News release from the Fort Wayne Children’s Zoo:
Rare Vulture Chick Hatches at Zoo
(March 23, 2011) – Despite a rocky entrance into the world, a rare Ruppell’s griffon vulture chick is now thriving at the Fort Wayne Children’s Zoo. This is the first vulture ever to hatch at the zoo.
“This chick is growing fast and eating well,” says Zoo Veterinarian Joe Smith. “We’re very pleased with its progress.”
The chick’s parents, Wednesday and Igor, live in the African Journey at the zoo and spent the entire winter carefully building a nest and incubating their single egg. But in their zeal to care for their egg, the pair often got into squabbles over whose turn it was to incubate. “A few times, the egg actually rolled out of the nest as the vultures were arguing,” says Amber Eagleson, manager of the African Journey. Keepers returned the egg to the nest each time, and they set up a remote camera system to keep an eye on the overeager pair from afar.
On February 28, just one day before the egg was set to hatch, Wednesday and Igor couldn’t seem to agree on who should be on the nest. During their quarrel, one of the vultures stepped on the egg, cracking it open.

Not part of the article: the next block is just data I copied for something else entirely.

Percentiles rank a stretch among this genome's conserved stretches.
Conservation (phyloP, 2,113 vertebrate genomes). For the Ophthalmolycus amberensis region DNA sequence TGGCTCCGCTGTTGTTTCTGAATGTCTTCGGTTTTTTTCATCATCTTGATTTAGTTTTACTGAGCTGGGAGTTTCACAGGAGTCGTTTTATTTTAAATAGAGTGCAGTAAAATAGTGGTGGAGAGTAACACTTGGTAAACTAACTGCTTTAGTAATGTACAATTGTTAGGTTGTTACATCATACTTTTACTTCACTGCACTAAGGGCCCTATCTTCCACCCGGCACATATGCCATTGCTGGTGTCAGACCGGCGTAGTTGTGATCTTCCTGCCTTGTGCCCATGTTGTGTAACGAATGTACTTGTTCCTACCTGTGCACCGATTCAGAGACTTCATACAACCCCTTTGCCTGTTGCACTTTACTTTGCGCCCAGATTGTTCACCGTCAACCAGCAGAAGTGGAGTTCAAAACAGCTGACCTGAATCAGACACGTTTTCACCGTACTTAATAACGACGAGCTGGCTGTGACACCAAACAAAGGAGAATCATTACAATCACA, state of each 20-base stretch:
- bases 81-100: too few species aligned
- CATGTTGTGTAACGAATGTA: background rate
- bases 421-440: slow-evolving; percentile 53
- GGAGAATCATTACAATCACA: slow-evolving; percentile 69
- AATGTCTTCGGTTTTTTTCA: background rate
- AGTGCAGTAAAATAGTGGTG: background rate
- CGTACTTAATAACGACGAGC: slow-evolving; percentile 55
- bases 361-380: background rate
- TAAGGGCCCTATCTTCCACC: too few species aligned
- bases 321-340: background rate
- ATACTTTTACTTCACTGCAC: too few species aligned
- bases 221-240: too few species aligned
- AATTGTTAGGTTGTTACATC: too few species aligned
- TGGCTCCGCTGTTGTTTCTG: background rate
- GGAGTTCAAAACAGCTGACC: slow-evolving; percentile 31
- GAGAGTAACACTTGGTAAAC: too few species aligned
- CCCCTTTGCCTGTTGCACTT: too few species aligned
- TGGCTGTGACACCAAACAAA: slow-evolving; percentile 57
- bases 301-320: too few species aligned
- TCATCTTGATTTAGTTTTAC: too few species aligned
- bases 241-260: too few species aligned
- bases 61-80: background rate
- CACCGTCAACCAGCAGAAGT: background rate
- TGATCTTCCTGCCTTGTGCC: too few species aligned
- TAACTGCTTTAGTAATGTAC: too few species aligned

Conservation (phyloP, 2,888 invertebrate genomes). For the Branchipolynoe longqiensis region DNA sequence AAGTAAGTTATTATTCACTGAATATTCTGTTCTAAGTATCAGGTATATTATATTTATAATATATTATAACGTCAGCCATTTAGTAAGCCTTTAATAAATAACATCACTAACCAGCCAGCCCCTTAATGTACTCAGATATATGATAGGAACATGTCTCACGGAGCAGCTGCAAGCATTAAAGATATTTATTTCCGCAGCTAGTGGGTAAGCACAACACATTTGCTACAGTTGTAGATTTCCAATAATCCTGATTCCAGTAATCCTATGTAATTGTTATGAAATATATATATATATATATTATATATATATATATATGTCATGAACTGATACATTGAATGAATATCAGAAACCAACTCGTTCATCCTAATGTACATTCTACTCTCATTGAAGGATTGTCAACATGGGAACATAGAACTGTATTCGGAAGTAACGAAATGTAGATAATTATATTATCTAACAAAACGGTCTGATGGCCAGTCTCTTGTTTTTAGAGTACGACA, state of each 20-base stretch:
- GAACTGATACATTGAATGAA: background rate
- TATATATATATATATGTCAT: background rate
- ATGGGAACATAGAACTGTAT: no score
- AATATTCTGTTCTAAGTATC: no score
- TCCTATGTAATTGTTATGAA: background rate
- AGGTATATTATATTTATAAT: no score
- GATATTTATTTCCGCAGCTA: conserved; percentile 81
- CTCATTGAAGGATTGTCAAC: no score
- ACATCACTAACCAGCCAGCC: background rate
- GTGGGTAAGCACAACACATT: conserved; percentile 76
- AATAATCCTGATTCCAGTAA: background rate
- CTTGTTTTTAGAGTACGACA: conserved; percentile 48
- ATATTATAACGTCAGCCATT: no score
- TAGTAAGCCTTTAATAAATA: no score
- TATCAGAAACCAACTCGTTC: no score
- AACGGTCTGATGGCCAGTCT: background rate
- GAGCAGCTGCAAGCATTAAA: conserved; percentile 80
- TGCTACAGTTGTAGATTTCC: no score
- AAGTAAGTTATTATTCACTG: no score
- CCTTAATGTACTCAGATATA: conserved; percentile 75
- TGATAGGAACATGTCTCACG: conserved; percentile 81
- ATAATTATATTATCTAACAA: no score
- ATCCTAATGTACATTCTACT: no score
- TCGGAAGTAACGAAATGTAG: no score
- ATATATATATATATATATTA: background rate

“We watched the vultures closely for about an hour,” Eagleson says. “Just as with their egg, they were both so eager to help the chick that they stepped on it. We decided that to protect the chick from further injury, we needed to pull the chick from the nest and hand rear it.”
After moving the chick to an incubator, the zoo staff fed the tiny chick five times a day, tucking raw meat into the chick’s mouth with forceps. Once the chick’s eyes opened on the third day, the staff began covering their head and body with a sheet to prevent the chick from associating its food with humans. “We want the chick to know that it is a vulture, not a human,” says Dr. Smith. “By covering up and not talking to the chick, we can avoid having the chick imprint on humans.”
At just three weeks old, the chick is growing stronger and larger every day. “The chick now eats about one-quarter of its body weight in food a day,” says Dr. Smith. “Its weight has increased six-fold in just three weeks.”
Keepers named the chick “Tuck,” although the chick’s sex is not yet known.
Ruppell’s griffon vultures are native to eastern Africa, where they nest on rocky cliffs. They usually lay just one egg each year. Though often depicted as sinister and opportunistic in the media, vultures play an important role as scavengers in the ecosystem.
Vulture chicks remain in the nest for several months, meaning zoo keepers will be hand-feeding the chick well into the summer. Zoo guests can see a group of Ruppell’s griffon vultures on the African Journey savannah this summer.
The Fort Wayne Children’s Zoo is one of the area’s major attractions and is consistently named one of the country’s “Ten Best Zoos for Kids” by national media outlets.
The zoo opens for the season on Saturday, April 23, 2011.